Training. Christian churches and individuals within restricted countries can receive effective training, support, and instructional materials via the Internet in secure formats that may otherwise be completely unavailable or dangerous for them to access.  Thus resources for discipleship, pastoral and youth-worker training, or virtually any other important area of need can be provided, often in an interactive, e-learning format  Possibilities are limited only by need and imagination.


Application of the internet for Evangelistic purposes in a closed country
In this project, ProjectCare prepared a detailed proposal for a mission organization for using an Internet site in evangelizing those living in a highly restricted country. The proposal has resulted in a new strategic view within that organization for the particular country of interest, and the proposal has now been submitted for funding within the next year mission budget. As part of the effort, detailed research was conducted to identify the nature and parameters of governmental filtering in the particular country of interest. Illustrative of the type of information that was assembled are the following:
· Use of the Internet by individuals in that country grew from approximately 1.5 million in 2003 to nearly 5 million by the end of 2006.
· Some 34% of these are Wifi users.
· More than 46% have Internet access at work
· Over 30% use Internet cafes, where personal information about the user is retained and by law is made available to state security agencies for up to 6 months.
· About 24% have Internet access at home.
The use by governmental security agencies of filtering of the Internet (by site type or keywords and phrases) is characterized by the following:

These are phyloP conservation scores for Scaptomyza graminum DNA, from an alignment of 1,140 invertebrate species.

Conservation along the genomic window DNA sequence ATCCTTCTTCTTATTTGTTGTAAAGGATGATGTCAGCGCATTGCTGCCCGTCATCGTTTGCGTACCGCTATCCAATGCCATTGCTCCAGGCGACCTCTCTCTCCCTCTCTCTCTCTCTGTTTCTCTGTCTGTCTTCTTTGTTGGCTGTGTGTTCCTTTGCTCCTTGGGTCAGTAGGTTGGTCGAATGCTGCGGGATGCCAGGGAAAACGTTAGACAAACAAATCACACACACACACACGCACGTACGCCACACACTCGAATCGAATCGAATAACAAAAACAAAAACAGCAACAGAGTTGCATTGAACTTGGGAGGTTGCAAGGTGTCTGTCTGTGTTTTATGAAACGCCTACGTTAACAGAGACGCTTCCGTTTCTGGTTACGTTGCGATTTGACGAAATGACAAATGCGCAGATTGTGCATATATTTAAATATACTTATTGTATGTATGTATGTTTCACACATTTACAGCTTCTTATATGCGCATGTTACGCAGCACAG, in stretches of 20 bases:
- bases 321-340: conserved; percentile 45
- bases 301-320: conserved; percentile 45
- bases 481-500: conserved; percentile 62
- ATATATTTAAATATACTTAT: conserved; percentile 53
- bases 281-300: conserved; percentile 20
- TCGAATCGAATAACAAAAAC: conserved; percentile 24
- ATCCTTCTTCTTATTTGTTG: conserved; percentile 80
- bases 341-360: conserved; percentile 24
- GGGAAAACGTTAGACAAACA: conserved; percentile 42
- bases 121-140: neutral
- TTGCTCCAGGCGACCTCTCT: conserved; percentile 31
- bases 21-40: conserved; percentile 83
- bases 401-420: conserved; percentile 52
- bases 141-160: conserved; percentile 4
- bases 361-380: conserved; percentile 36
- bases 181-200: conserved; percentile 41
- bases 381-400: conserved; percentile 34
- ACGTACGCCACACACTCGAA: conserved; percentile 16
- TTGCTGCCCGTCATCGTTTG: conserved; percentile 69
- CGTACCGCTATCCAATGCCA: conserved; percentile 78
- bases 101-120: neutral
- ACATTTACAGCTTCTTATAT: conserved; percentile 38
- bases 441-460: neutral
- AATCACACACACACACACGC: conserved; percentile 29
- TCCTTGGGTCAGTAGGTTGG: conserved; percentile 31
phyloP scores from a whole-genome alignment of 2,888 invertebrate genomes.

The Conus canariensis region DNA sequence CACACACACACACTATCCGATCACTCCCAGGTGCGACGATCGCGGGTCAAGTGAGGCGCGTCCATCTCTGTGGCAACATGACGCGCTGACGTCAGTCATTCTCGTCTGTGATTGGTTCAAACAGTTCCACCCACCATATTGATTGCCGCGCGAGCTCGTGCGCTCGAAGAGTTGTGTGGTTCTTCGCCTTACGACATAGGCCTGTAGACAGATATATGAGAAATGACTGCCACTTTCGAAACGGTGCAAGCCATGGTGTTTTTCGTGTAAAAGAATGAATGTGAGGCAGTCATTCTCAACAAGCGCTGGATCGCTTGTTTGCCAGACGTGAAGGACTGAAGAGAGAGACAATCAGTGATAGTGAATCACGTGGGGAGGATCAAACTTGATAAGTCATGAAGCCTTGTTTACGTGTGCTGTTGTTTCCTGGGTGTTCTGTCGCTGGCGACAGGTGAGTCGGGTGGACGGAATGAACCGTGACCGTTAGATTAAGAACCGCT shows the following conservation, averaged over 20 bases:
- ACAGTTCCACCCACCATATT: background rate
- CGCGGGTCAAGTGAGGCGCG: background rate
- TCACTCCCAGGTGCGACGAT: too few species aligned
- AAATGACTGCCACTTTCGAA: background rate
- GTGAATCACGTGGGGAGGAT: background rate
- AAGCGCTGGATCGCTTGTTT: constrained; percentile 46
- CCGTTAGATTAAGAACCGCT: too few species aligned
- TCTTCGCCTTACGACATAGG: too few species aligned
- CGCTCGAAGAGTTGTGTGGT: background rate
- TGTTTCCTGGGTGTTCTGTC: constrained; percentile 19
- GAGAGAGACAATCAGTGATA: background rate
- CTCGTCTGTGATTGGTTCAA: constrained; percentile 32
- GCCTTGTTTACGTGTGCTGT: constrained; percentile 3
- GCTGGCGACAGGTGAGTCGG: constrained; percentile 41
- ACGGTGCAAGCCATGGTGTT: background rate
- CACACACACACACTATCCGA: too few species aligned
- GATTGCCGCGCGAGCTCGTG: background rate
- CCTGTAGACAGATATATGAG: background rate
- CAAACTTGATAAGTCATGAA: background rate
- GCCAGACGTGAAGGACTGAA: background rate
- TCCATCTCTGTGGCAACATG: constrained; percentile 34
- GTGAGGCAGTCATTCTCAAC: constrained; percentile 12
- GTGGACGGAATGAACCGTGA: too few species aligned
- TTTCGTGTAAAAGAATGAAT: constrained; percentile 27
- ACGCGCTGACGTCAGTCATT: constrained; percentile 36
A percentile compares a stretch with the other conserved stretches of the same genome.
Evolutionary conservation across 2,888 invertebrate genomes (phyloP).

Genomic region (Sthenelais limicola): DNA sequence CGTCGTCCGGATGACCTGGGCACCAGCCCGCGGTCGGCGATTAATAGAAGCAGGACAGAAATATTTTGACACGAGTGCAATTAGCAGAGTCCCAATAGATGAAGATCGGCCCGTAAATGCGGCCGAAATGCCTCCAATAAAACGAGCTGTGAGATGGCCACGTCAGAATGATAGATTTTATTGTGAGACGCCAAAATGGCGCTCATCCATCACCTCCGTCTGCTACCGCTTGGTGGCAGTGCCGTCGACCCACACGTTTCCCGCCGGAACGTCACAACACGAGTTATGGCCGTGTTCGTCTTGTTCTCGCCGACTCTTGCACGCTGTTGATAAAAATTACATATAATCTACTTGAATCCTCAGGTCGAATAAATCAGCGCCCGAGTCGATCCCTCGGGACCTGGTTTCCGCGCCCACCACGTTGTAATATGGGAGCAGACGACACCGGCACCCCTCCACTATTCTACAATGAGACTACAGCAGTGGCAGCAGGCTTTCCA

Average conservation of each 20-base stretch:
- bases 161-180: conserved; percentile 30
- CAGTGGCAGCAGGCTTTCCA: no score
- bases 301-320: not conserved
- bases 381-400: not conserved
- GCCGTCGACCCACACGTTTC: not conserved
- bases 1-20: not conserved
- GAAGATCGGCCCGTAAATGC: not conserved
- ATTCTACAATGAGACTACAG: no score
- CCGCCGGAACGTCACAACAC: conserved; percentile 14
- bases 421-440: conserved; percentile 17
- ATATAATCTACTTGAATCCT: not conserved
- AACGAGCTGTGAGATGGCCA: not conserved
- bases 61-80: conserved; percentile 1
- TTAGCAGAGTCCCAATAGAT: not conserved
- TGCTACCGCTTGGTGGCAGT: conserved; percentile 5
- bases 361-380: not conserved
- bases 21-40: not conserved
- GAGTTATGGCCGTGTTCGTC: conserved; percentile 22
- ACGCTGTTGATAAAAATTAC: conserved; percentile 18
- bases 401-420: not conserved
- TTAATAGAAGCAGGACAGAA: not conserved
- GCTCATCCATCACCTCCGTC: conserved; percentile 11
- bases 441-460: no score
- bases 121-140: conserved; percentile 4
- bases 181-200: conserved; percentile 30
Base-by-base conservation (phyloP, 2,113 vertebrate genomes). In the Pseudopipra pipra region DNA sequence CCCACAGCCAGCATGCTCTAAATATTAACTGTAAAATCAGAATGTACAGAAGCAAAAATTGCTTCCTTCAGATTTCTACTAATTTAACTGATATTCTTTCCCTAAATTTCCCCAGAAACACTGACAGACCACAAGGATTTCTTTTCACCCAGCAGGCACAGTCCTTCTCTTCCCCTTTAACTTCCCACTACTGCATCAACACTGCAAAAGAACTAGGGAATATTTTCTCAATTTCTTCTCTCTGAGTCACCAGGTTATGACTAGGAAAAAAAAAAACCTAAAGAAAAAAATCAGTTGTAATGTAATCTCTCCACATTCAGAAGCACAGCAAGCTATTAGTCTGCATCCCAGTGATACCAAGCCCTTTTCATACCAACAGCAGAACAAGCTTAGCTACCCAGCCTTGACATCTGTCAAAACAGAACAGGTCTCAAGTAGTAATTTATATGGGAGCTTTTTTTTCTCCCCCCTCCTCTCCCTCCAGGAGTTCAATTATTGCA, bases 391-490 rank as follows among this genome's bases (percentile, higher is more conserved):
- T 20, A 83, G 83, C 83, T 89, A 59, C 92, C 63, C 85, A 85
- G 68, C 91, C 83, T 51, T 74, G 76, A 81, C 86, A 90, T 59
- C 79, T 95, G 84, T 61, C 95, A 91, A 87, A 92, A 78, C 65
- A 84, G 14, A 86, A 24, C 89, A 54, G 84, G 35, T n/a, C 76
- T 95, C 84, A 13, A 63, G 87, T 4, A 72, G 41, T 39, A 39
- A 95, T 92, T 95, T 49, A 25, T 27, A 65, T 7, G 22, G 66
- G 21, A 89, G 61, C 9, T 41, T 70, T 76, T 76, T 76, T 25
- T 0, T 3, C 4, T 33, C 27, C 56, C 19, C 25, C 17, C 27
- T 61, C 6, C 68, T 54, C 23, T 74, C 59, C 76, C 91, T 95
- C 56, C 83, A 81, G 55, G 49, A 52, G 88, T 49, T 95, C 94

· Pornography: 98%
· Drug-related: 86%
· Gambling: 93%
· Religious conversion: unknown
· Surprisingly, there appears to be very little filtering in place in connection with homosexuality or anything connected with the state of Israel.
· None of the 5264 sites tested were blocked by the keyword “Christianity,” although it is reported that at least 67 Christian sites are filtered.
· Some evidence of the use of proxy servers for purposes of evading filtering attempts was reported.
Radio and High Technology
Even highly economically deprived and politically restricted populations (for example, former Afghanistan) have long been open to the use of broadcast radio in mission outreach. With the evolution of technology, however, have come additional intriguing possibilities, such as the Internet and satellite radio and TV. As illustrated above, ProjectCare personnel have first-hand experience with such projects which can be readily adapted and applied to virtually any specific goal.

Mission-Mindedness Survey
ProjectCare is supporting a Dutch theological school project to gage the level of mission-mindedness  among the evangelical church community within The Netherlands. The school personnel have designed the survey, worked out the logistics for how it will be conducted among the 80 selected churches, and has conducted the training of the students who will be conducting the interviews. As the results are obtained, Project Care personnel will provide guidance and assistance in the collation and analysis of the results.